OSLO – Norway is grappling with how to turn last year’s oil and gas finds in the Arctic Circle into real money as the world’s seventh-largest crude exporter seeks to sustain output after more than 40 years of extraction.

Norway, whose oil finds in the North Sea starting in 1969 helped turn it into the world’s second-richest nation per capita after Luxembourg, can’t waste time in deciding on how to transport what it finds off its northern tip down south to the rest of Europe, Petroleum and Energy Ministry Ola Borten Moe said at a conference in the Arctic town of Hammerfest this week. The issue is “when we need more gas transportation capacity, not whether,” he said.

Companies including Statoil, Norway’s largest oil producer, and Total of France, Europe’s third-biggest, last year made commercial discoveries of oil and gas in the Barents Sea, the first in more than a decade. Norway is moving into the waters off its northern tip to boost output after oil production fell by half in the past decade amid dwindling North Sea output.

The Nordic country also offered 72 new blocks in the Barents Sea for exploration as part of its 22nd licensing round. Statoil, which is 67 percent-owned by the Norwegian government, signaled it may boost the pace of production at its Snohvit gas field, the only producing deposit in the Barents Sea, to free up transport facilities and send more gas south.

The company would reduce the commercial life of Snohvit by 20 years to 2030 should it push ahead with plans to double production capacity, a spokesman said.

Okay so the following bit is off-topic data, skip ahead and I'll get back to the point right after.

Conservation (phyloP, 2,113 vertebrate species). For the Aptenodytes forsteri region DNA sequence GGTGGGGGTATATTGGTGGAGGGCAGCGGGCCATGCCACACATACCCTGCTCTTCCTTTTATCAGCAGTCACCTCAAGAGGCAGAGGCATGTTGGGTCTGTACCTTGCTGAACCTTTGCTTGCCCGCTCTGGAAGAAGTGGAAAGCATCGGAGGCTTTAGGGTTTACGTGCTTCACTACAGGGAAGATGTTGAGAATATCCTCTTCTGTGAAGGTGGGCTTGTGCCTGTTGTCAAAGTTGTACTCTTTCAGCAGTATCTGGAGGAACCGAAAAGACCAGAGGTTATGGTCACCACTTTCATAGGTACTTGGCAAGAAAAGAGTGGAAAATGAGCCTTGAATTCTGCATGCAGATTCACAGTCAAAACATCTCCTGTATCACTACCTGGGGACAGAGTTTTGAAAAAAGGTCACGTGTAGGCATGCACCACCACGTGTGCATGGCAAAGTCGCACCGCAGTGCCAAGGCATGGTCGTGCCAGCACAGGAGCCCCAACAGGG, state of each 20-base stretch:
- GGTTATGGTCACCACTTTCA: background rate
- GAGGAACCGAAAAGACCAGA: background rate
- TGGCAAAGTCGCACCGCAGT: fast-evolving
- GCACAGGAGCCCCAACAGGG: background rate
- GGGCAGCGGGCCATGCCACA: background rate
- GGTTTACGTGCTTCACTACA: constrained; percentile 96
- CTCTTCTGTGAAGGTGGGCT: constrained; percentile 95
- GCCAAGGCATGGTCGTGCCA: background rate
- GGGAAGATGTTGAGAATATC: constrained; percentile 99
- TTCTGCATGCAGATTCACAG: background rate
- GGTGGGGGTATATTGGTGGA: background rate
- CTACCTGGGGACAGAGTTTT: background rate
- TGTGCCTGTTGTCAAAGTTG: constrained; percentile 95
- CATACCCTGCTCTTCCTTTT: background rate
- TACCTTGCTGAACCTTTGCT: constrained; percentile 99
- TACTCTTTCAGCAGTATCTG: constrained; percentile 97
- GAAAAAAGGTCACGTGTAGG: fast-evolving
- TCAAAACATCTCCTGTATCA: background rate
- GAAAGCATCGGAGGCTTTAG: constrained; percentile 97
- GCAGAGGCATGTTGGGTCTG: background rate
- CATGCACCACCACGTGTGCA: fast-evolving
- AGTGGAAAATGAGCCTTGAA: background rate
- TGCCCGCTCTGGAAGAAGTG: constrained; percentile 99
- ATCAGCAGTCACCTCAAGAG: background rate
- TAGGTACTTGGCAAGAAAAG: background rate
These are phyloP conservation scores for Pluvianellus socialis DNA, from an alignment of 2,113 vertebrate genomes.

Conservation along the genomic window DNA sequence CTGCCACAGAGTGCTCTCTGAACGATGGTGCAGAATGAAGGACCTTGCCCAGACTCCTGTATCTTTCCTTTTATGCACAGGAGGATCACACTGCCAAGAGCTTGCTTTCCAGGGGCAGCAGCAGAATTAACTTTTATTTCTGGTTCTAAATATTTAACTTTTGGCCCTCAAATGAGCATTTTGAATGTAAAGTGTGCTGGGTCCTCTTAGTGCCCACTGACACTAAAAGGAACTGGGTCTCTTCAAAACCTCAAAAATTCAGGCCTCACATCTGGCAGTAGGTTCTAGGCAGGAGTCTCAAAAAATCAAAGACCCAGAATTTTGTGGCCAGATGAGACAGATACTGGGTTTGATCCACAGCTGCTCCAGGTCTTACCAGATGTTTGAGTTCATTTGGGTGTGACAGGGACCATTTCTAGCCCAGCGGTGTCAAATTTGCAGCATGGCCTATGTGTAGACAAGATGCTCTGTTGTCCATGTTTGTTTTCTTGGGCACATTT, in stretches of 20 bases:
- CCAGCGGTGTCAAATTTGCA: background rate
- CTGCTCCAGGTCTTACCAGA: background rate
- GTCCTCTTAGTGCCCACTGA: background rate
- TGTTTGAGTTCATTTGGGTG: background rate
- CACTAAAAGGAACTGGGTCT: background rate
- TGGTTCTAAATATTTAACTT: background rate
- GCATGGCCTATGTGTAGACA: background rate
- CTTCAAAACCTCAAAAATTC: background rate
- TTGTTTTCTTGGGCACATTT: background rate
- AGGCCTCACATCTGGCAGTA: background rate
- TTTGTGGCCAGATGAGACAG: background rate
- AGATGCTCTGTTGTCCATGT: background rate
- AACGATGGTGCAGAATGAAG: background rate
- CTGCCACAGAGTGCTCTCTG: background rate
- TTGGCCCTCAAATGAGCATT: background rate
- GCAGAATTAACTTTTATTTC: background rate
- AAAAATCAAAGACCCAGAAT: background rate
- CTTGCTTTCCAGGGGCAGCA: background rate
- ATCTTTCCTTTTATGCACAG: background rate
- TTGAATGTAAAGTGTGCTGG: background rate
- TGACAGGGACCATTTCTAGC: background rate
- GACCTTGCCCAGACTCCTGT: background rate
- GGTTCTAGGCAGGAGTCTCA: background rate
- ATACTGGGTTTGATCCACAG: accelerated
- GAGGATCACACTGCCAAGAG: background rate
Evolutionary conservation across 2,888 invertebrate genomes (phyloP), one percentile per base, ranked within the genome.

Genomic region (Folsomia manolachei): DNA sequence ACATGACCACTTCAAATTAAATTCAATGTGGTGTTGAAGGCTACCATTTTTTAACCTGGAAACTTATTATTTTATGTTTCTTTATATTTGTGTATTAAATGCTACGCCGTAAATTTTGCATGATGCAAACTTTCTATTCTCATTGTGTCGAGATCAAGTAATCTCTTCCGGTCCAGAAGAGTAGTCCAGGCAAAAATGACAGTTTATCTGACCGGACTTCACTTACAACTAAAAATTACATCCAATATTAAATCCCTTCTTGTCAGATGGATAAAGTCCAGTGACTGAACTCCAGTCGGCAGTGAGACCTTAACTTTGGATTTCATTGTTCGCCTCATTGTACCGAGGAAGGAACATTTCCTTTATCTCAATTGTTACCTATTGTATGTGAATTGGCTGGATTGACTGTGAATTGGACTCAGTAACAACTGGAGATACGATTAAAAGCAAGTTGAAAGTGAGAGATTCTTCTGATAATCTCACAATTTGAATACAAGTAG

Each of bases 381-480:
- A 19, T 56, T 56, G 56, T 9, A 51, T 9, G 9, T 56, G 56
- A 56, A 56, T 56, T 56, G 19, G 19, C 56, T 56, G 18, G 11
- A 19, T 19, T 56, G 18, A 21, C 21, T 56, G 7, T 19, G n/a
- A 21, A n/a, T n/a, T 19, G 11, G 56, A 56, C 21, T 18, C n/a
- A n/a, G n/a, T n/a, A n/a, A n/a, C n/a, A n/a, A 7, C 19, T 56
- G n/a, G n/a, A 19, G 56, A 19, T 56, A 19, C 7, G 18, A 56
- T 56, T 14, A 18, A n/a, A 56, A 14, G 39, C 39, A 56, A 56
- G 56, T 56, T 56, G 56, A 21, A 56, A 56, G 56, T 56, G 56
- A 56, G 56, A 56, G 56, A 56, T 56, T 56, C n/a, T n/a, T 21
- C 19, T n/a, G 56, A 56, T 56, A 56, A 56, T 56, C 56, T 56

“We’re now starting to build a production cluster here from scratch,” Oeystein Michelsen, Statoil’s executive vice president of development and production in Norway, said on April 24 in Hammerfest. “The question is should we aim to produce more so we can open up capacity for our new fields later.”

Statoil’s Snohvit sends gas to the Melkoeya plant in Hammerfest where it’s turned into liquefied natural gas and put on tankers for shipment as far away as Japan. At issue is whether Norway should invest in pipelines that will connect to its network in the Norwegian and North Sea that is hooked up with continental Europe.

Gassco, Norway’s gas network operator, in January proposed a pipeline to tap the Barents Sea deposits. An analysis of resources showed there may be a need for a 25 billion-krone ($4.4 billion) pipe to connect with existing facilities in the Norwegian Sea by 2020, the operator said.